Respiratory Secretion Management

  • Gary Hsin MD
  • James Hallenbeck MD

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Background     Excessive or thick respiratory secretions are common in patients with pulmonary and neurologic diseases and for many patients in the last few days of life.  This Fast Fact reviews treatment options for managing distressing secretions.

Pathophysiology    Mucus consists of water (~ 95%), glycoproteins, and small amounts of proteoglycans and lipids.  The mucus layer of the respiratory tract rests against a periciliary watery layer around cilia, which facilitates upward movement of secretions (1,2).  For patients with ineffective mucociliary clearance, poor cough, or excessive/abnormal mucus production, dyspnea, cough, tachypnea, or sensations of choking/gagging may occur. 

Pharmacological Treatments

  • Hydration:  Studies of COPD patients have not demonstrated improved mucus production or clearance with added hydration (1,1).
  • Expectorants:  Guaifenesin acts by stimulating gastric mucosa and the gastric nerve to stimulate the cough reflex, and also induces a vagally mediated increase in airway secretion. The evidence for its efficacy is based on a single study in chronic bronchitis patients (3).
  • Drying agents:  Anticholinergic agents such as scopolamine or glycopyrrolate may be very helpful for excessive mucus production. Watch for anticholinergic side-effects (dry mouth, urinary retention), or over-drying, which may cause overly thick mucus and mucus plugging (see Fast Fact #109).
  • Aerosolized solutions:  Nebulized hypertonic saline (3%) has demonstrated effectiveness in cystic fibrosis (CF) patients, but not in COPD.  Hypertonic/hypotonic solutions can trigger bronchospasm (1,2). Sodium bicarbonate (2-7.5%) solutions are used in aerosolized forms to elevate the pH of tracheobronchial secretions, which weaken the saccharide structures of the mucus.  The effects are additive when used with N-acetylcysteine (3).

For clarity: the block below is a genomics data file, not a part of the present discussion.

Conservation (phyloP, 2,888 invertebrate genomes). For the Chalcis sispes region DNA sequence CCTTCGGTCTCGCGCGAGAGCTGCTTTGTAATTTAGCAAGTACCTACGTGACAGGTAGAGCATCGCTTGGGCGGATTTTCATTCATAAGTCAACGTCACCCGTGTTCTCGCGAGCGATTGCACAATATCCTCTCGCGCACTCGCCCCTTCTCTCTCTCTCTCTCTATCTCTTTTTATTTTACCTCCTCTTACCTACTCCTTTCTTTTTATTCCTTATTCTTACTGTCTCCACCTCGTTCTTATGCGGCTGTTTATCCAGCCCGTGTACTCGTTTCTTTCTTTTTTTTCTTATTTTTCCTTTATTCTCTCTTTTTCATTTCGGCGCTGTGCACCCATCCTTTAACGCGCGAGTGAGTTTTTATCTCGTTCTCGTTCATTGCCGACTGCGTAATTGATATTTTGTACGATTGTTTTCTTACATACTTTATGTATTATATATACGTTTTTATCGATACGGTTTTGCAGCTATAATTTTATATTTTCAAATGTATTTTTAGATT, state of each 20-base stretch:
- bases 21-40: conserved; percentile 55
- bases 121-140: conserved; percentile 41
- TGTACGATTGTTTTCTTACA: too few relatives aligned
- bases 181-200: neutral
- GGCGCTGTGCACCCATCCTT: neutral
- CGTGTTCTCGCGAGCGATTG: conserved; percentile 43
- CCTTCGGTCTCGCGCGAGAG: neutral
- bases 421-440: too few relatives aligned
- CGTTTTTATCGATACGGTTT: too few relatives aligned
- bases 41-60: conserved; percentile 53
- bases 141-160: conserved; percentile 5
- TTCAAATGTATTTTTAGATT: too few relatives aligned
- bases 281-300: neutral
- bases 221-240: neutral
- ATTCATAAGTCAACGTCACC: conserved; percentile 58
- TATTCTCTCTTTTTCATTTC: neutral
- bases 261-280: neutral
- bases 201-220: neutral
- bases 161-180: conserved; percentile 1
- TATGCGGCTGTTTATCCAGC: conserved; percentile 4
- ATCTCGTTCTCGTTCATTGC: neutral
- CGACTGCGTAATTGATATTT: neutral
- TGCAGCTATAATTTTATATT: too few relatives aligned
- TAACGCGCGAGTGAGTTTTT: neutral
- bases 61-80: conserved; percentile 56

• Antibiotics: respiratory infection commonly leads to increased mucus production; antibiotics may be indicated depending on the overall goals of care.
  • Bronchodilators:  Beta-adrenergic agonists and drugs containing aminophylline improve mucus clearance by increasing ciliary activity (1).
  • Disulfide disruptor:  Nebulized N-acetylcysteine (Mucomyst) severs the disulfide bonds of glycoproteins in mucus, and lowers its viscosity.  Some studies have demonstrated effectiveness with this treatment.  It does have an unpleasant smell and can cause bronchospasm; therefore, co-administration of a beta-adrenergic agonist should be considered (1,2,4).
  • Enzymatic agents:  In CF, DNA is released by leukocytes, increasing mucus viscosity (1). Recombinant human DNase (dornase alfa or Pulmozyme) cleaves DNA and has been shown to be effective. 

Non-pharmacological Treatments

  • Suctioning:  For many patients with a weak cough reflex, gentle suctioning can be very helpful. However, deep suctioning should be avoided and can be very irritating.
  • Postural Drainage/Chest Physiotherapy (CPT):  CPT loosens secretions and facilitates cough or suctioning (1). 
  • External Oscillation Device:  This device achieves the same degree of efficacy as CPT.  It is a small, lightweight, plastic, pipe-shaped device that is inexpensive (~$50) and easy to use (4).
  • Devices: such as PEP (positive expiratory pressure) masks and external compression vests may also be appropriate for certain patients. 

Initial Management Recommendations

  • Assess quantity and quality (thick/thin) of secretions.
  • Consider providing immediate relief through suctioning, postural drainage, or nebulization before long term maintenance therapy, such as antibiotics.
  • Select agents based on the balance of benefits vs. undesirable effects (examples: guaifenesin may worsen nausea; scopolamine dries/thickens secretions, causes dry mouth, and sedation, which may or may not be desirable.


  1. Aboussouan LS. Role of mucolytic agents in the treatment of COPD. In: Rose BD (ed). UpToDate. Waltham, MA: UpToDate; 2006.
  2. Connolly MA.  Mucolytics and the critically ill patient: help or hindrance? AACN Clinical Issues. 1995; 6(2):307-15.
  3. Manaker S, Tietze KJ, Wittbrodt ET.  Pulmonary pharmacotherapy.  In: Fishman AP, et al (eds). Fishman’s Pulmonary Diseases and Disorders, Vol 2. 3rd Ed. New York, NY: McGraw-Hill;1998: 2643-60.
  4. O’Reagan, AW & Berman JS. Bronchiectasis. In: Crapo JD, et al (eds). Baum’s Textbook of Pulmonary Diseases. 7th Ed. Philadelphia, PA: Lippincott Williams & Wilkins; 2004: 257-78.

Version History:  This Fast Fact was originally edited by David E Weissman MD and published in June 2006.  Version copy-edited in April 2009. Updated in May 2013 (typo correction); and again July 2015.